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Microsoft Forms Interoperability Council

Microsoft Corp., which has been accused of overly guarding its market-dominating technology against integration by rivals, said Wednesday that it has formed a council of customers to identify areas to improve interoperability with its products.

The move is seen by at least one expert as driven by customer complaints and Microsoft's desire to play a bigger technology role in large enterprises.

The Interoperability Customer Executive Council is expected to meet twice a year at Microsoft's Redmond, Wash., headquarters. Bob Muglia, senior vice president of the Server and Tools Business at Microsoft, will host the meetings, which are expected to focus on issues such as connectivity, application integration and data exchange.

The council's founding members include government organizations and corporations. They are the Societe Generale, LexisNexis, Kohl's Department Stores, Denmark's Ministry of Finance, Spain's Generalitat de Catalunya and Centro Nacional de Inteligencia (CNI), and the states of Wisconsin and Delaware.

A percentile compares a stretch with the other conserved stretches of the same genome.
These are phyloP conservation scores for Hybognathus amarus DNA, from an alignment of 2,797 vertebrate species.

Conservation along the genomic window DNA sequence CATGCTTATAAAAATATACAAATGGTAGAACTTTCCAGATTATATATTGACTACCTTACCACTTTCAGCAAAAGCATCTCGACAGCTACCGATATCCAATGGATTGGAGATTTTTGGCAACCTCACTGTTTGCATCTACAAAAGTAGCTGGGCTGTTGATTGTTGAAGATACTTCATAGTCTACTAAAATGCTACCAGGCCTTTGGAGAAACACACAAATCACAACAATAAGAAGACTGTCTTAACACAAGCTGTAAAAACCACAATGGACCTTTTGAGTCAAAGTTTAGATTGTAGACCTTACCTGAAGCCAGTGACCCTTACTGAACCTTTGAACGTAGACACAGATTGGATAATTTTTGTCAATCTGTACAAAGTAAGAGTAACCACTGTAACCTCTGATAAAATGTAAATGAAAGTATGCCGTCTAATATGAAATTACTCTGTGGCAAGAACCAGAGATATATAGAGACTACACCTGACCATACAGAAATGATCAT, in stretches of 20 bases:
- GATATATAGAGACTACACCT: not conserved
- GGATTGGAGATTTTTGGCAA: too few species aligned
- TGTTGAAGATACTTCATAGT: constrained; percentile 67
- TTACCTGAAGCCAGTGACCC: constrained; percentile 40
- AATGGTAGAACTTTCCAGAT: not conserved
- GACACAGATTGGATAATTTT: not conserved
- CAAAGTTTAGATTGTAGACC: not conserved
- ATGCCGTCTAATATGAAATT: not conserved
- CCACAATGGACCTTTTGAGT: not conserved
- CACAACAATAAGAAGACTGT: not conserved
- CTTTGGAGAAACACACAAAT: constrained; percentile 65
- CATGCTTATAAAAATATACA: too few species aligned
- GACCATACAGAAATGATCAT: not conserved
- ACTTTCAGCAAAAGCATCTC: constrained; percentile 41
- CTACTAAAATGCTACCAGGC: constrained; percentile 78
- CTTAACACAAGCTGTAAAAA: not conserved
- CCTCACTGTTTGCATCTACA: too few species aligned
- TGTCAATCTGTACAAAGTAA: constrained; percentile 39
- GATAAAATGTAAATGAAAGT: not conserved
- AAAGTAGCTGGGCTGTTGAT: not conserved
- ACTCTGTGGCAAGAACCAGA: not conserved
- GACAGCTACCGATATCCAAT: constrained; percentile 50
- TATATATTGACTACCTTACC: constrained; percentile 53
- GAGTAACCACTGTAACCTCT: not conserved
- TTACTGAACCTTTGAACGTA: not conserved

Microsoft's legal troubles over interoperability stem from the monopoly it holds on the desktop with its Windows operating system. The U.S. Justice Department sued the software maker several years ago for abusing its monopoly, which led to a court ordering Microsoft to open up its technology to other vendors. The European Union is currently demanding that Microsoft open up its Windows server software protocols to rivals. Microsoft is appealing the ruling by the EU antitrust agency.

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